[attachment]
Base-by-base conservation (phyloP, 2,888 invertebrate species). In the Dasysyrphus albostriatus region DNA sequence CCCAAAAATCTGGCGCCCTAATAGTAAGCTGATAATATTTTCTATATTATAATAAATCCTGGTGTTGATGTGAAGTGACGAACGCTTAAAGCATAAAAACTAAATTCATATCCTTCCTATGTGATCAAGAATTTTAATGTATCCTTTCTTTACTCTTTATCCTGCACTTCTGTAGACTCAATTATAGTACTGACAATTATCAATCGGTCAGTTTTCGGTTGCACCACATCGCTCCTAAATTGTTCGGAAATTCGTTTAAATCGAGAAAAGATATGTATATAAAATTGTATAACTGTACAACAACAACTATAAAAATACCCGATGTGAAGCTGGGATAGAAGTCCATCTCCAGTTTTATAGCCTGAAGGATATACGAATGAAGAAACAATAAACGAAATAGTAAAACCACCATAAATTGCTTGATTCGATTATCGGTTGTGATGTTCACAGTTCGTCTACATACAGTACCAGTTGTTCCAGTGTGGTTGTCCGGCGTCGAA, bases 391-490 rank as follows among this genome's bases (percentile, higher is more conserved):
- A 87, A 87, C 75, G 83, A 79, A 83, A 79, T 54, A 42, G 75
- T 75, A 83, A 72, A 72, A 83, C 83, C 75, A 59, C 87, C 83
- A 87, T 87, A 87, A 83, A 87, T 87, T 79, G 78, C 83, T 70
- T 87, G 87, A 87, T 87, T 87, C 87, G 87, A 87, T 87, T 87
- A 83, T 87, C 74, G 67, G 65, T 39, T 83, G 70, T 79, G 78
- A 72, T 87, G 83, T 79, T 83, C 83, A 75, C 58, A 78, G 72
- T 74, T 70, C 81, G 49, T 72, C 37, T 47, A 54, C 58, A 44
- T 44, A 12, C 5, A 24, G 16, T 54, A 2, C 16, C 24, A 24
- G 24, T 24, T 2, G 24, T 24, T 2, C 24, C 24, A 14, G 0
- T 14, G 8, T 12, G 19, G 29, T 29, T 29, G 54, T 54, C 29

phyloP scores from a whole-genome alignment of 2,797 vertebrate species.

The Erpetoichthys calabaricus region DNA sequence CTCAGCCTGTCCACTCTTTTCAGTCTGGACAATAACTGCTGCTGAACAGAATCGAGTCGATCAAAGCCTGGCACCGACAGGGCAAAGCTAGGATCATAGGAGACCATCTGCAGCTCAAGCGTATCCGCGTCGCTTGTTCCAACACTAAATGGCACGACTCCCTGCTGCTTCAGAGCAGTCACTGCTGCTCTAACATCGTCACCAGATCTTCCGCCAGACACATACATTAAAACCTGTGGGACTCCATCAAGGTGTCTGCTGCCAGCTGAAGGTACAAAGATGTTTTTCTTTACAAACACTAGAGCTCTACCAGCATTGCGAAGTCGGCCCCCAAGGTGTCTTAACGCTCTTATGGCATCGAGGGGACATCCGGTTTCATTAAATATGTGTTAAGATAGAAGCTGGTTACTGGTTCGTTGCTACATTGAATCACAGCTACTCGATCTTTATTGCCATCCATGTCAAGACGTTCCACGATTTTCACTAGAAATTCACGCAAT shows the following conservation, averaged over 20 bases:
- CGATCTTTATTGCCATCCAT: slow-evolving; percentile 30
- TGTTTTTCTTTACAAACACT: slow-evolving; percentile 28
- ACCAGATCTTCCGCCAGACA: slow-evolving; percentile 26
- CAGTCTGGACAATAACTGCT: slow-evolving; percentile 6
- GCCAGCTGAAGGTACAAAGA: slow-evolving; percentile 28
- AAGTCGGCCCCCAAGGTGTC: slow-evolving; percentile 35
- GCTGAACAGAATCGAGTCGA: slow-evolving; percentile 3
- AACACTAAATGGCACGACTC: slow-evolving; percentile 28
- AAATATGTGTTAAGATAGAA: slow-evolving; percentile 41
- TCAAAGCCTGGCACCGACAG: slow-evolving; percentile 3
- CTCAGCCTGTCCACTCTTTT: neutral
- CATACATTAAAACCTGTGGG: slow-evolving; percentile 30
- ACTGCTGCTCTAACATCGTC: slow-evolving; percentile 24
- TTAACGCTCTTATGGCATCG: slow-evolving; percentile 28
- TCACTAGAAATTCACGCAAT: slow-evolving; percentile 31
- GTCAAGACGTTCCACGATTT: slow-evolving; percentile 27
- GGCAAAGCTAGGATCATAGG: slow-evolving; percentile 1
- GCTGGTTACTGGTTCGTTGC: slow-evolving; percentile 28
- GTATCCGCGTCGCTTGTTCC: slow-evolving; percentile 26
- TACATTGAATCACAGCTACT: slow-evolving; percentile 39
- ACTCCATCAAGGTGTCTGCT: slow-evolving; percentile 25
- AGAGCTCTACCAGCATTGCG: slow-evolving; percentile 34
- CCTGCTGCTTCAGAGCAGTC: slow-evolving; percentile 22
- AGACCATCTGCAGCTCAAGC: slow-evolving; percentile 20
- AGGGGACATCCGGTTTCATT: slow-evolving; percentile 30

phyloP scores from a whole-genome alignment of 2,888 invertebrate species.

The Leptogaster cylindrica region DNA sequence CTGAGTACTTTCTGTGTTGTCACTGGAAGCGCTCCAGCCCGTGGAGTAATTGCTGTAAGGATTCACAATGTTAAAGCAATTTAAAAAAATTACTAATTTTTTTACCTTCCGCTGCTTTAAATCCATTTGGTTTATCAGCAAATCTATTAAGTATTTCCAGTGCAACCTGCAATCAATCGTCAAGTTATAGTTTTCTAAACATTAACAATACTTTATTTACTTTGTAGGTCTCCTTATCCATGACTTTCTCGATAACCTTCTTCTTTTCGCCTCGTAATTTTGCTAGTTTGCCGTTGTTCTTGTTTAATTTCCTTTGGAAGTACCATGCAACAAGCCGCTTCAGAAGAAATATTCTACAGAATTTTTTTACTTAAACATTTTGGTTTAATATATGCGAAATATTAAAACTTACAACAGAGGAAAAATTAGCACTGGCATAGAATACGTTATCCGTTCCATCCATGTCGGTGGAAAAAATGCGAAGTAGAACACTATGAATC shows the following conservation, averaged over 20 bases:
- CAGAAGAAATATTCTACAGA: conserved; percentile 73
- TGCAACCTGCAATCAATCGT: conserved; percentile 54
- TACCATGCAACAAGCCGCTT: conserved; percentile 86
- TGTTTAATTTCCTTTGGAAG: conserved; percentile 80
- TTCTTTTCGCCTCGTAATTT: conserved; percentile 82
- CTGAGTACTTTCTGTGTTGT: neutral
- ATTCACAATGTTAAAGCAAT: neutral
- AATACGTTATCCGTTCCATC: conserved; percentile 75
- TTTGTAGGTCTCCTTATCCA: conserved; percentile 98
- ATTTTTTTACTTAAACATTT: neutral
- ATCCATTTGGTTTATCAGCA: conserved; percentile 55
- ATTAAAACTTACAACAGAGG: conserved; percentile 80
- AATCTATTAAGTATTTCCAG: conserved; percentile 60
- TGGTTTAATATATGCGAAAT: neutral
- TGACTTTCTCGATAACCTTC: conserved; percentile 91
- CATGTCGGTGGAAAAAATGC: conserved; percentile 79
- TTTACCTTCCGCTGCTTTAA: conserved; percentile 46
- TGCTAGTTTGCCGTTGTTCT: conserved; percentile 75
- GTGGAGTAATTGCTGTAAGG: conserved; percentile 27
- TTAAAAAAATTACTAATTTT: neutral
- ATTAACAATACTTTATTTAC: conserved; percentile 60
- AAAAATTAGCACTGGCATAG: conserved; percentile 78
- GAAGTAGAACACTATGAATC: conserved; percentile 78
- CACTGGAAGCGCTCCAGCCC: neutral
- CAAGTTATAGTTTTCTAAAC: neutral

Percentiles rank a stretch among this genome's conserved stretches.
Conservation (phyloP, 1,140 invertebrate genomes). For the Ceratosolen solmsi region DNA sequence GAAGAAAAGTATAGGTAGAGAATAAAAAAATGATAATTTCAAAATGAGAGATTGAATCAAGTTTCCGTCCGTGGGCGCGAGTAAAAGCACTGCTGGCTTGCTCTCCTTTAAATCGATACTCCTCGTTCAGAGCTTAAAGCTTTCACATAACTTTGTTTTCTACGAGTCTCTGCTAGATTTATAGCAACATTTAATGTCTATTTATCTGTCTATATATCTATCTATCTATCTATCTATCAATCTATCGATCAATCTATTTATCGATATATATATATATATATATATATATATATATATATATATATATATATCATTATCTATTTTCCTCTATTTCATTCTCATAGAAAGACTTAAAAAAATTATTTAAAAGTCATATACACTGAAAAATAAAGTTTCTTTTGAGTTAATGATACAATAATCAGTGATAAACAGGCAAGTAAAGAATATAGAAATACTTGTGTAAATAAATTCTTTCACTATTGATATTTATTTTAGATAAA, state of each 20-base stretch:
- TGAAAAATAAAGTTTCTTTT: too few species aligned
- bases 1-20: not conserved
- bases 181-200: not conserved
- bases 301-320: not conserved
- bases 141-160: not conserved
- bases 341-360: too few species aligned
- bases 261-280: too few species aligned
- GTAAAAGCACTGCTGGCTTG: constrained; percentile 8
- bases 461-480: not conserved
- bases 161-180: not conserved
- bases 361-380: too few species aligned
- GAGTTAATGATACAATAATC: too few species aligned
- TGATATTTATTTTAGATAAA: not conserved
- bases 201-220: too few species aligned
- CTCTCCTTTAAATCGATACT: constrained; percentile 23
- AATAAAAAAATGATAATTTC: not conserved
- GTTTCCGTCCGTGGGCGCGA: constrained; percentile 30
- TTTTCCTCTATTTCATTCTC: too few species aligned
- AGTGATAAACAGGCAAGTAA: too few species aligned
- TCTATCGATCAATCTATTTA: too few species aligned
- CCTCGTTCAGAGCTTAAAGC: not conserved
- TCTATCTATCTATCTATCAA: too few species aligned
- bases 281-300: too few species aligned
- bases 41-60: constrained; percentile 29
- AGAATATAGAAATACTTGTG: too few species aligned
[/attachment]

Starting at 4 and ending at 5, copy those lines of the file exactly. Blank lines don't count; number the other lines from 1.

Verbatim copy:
- A 87, T 87, A 87, A 83, A 87, T 87, T 79, G 78, C 83, T 70
- T 87, G 87, A 87, T 87, T 87, C 87, G 87, A 87, T 87, T 87